The news that the operator of the West Bend Winery tasting room will be closing that beloved getaway and opening a new retail wine and beer business in the “Nash Building”  on Fourth Street next to Foothills has brought a flurry of questions about that magnificent Renaissance Revival structure.

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The Bolich, Nash, whatever building is very much in the news today…read on to see the history…click on the pic for full size…

In the boom times of the 1920s, local realtor J. Alonzo Bolich, who already owned the building at 414 West Fourth Street, decided to erect a building to house his various enterprises which could also generate enough rental income to pay for itself. He hired the noted Lynchburg, Virginia architectural firm of Stanhope Johnson & R.O. Brannon to design it. The building, with over 18,000 square feet of usable space, was completed in 1928.

Today, most of us call it the Nash Building, because that name is carved into the westernmost facade, but its official name was the Bolich Building. Bolich installed his offices in the eastern end and leased the rest of the space. His original anchor tenant was the Auto Repair & Sales Company, agents for Nash automobiles and Kelly-Springfield tires. At their request, he had the name “Nash” carved on the westernmost facade.

The Auto Repair & Sales Company’s repair facility was behind the building, with an entrance off Holly Avenue. The last time I was back there, there was still an auto repair business in that building. Next time you are in the area, walk around and take a look.

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Memorial Day, 1929: The Clyde Bolling Post band leads off the parade up Fourth Street past the brand new Bolich Building. There are two vertical signs on the building. The one to the rear reads “Nash”,  for the local auto dealership. On the vacant lot to the left, now a parking lot, J. Alonzo Bolich would soon erect his latest business, the Tom Thumb miniature golf course. Don’t you wish we had such a thing downtown today? Click on the pic for full size.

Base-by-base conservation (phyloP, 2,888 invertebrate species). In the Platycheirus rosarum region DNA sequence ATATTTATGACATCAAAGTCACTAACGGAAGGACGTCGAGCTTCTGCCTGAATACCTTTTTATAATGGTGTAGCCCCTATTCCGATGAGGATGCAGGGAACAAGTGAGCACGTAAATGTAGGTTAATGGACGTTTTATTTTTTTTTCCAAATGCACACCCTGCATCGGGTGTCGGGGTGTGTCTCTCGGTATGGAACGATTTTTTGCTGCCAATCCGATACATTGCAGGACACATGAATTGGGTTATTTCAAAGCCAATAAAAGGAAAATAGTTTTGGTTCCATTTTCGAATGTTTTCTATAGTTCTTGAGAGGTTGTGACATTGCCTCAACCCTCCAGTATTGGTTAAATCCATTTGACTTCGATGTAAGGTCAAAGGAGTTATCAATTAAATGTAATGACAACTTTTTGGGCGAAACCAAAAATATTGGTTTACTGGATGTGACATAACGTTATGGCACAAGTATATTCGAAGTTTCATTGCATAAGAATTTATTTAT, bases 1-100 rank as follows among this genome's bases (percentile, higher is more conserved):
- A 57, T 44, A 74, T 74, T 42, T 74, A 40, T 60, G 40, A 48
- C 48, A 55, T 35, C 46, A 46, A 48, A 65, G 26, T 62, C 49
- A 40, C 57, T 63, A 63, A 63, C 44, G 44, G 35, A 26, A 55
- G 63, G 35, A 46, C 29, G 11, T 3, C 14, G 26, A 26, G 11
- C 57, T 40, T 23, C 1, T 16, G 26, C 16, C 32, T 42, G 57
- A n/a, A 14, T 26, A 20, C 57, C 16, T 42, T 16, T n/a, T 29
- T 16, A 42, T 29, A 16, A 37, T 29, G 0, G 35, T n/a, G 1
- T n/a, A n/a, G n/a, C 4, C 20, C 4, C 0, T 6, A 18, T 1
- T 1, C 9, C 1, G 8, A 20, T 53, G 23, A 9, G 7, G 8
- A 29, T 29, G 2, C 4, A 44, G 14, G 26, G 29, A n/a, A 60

Among other early tenants were the Play Mates Kindergarten, operated by the misses Margaret C. Gray and Bessie Blum; W.E. Franklin, real estate; Thomas C. Hailey and E.D. Taylor, notaries public and principles of the Taylor-Hailey Company, real estate & mortgage loans; the Insurance Underwriter Agency, Rosa L. Reich; the Jones Audit Company, John E. Jones; the Winston-Salem Masonic Temple; the C.E. Johnson Realty Company; the Franklin Real estate Company; Mrs. Lena B. Stagg, antiques; Nettie Stephens Corset Shop; a branch of Quality Cleaners, Inc; the Business Equipment Company; the S.B. Knight Decorating Company and Draughn’s Business College. For some years, Oscar C. Crockett, of 1233 East Sixteenth Street, was the building’s popular janitor.

Sometime during the Great Depression, the building passed into the hands of the Prudential Life Insurance Company, which sold it in 1944 to members of the Smithdeal family. After the death of one of the owners, Mary Smithdeal, in 2007, the building was put up for auction to settle her estate. After a long, drawn out process of upset bid after upset bid, the building was sold in December 2012 for $1 million, “as is”, to JPA Group (Andy Bowersox, Jorge Lagueruela and Paul Wong). Some years before, Bowersox had made the initial bid on the property at $500,000.

By then, the Bolich’s oldest tenant, Separk Music, had left the building. Current tenants include Subway, Skippy’s Hot Dogs (had one today) and one of my favorite downtown businesses, the Tattoo Archive.

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